Learn about events, happenings and more

ALLBIDS as featured on Today Tonight

Sunday, 05 September 2010 | Hariestu W

You can get goods at 40 to 80 per cent off the retail price. The only catch is they come with a bit of history.

Rob Evans is the founder of, an online auction house
that amongst other things, sells goods on behalf of the Australian
Federal Police. That's items seized in raids, impounded or found to be
the proceeds of crime.

"People just come in and get a bargain," Evans said.

"This is Aladdin's cave, even Ali Baba would be impressed! We've got everything, camera lenses, cameras, blackberry phones."

"The police have got to send these items to public auction so we're just a vehicle for that."

"You see the odd crow bar come through as well and it’s obviously been
used in crime, it's probably a cheap way for people to pick up cheap
tools isn't it!"

You can score yourself a mobile phone for $13 or a camera for $20. Some items are near new, others are still in the box.

"Apart from the billiard table we've sold almost everything from army
tanks down to jewellery and everything in between. You just never know
what you're gonna get," Evans said.

"When you've got high end items worth $50,000 to 60,000 some people walk away with $20,000 to 30,000," Evans said.

The same goes at Ross' auction house in Perth. There are so many seized
items to clear out they hold a police auction every six weeks.

"We get everything from brand new motorcycles, high-end sports cars,
Hi-Fi equipment, Playstations, anything you can think of that can be
stolen recovered, forfeited and seized," Matt from Ross' said.

A Honda motorbike will go under the hammer with just three kilometres on
 the clock - apparently the owner was arrested as he drove out of the

And it's not only stolen property that people are wanting to get their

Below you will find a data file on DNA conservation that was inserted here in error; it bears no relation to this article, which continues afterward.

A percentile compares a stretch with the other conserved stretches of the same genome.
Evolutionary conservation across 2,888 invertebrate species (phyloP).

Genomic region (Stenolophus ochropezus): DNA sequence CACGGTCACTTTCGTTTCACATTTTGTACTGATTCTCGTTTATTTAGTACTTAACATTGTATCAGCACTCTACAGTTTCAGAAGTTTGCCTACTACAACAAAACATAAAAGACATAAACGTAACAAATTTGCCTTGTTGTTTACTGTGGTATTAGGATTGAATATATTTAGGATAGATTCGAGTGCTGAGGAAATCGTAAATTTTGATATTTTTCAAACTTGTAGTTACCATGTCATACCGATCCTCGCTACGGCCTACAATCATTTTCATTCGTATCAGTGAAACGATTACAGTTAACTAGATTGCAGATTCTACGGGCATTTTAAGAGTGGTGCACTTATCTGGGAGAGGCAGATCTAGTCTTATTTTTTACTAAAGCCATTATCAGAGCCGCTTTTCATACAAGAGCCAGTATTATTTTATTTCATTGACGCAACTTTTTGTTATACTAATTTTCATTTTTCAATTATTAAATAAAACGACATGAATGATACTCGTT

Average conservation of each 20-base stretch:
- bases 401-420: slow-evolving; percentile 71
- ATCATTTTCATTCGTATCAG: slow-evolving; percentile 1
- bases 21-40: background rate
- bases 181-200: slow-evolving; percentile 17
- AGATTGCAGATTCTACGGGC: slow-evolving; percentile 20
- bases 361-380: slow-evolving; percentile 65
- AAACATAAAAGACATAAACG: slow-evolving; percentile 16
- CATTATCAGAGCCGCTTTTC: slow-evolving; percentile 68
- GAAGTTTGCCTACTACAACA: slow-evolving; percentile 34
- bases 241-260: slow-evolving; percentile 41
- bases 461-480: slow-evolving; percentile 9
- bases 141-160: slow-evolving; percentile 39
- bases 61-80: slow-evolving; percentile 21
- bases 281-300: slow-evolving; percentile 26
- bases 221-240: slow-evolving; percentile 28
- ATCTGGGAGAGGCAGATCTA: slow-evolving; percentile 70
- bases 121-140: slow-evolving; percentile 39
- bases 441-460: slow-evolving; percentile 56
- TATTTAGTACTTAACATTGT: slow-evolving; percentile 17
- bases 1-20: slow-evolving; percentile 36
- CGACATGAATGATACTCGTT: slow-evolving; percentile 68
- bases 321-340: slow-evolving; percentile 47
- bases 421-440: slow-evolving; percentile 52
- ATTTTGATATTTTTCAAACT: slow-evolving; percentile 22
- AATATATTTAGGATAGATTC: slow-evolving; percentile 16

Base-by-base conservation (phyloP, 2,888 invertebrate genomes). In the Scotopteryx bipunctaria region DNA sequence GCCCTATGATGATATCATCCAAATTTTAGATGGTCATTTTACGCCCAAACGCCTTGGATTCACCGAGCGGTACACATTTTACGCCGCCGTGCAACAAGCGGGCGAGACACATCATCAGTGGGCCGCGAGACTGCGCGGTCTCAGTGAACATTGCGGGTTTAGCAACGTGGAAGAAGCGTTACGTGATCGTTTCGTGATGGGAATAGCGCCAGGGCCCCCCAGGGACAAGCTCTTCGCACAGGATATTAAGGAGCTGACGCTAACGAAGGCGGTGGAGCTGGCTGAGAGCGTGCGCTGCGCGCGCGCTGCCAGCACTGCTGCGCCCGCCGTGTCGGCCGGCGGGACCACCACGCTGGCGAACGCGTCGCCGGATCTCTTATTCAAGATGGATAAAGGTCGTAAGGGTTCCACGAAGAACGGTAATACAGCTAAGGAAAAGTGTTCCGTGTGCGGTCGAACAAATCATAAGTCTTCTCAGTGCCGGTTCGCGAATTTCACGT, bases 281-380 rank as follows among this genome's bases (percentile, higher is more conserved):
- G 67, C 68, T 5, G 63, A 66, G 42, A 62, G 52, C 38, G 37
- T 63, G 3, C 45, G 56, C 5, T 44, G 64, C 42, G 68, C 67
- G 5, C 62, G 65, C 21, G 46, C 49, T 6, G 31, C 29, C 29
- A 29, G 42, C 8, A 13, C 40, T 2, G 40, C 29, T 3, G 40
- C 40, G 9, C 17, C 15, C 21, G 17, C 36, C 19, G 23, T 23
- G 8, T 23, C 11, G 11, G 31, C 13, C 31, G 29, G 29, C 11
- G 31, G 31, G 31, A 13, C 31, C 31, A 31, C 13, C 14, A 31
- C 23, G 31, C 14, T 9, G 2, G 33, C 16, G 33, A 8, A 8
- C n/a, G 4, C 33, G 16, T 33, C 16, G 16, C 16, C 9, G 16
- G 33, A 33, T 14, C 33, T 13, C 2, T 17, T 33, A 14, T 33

hands on. Another market is lost property. Ever wondered where your
jacket or watch ends up if you lose it on a train or bus, and forgot to
claim it? Just ask Michelle House from

"Sometimes companies do lost property auctions, like Australia Post,
some of the airlines some of the train lines," House said. "A really
good buy from a lost property auction would be picking up a phone for
$10 that might be in the shop for $750."

She says while you can save, beware, you're also taking a risk. Many
goods don't come with a warranty and delivery cost is another

"You need to add up all of those and make sure you're still getting that bargain."

Around the country, some transport companies hold their own lost
property auctions advertised in the local paper. But not every company
is alike.

Forget to claim your lost property on a Qantas flight, and it doesn't go
 to charity. After a period of time staff get a chance to bid for it.
Lost property in taxis, if unclaimed after 24 hours, can be scooped up
by the driver if the owner isn't tracked down. Then there are auctions
for repossessed items.

"A repossessed item is where somebody has had a judgement enforced and
the item has been repossessed and can go up for sale to the public,"
House said.

Bailiff Sheriff Australia is an online directory for these auctions held
 in every state. Camper vans, furniture and even whole apartments can go
 for a third of the price.

"You can jump on and be a subscriber and find out when auctions are. You
 could also do that through the other websites like the public trustee
in your state and jump on there be a subscriber," House said.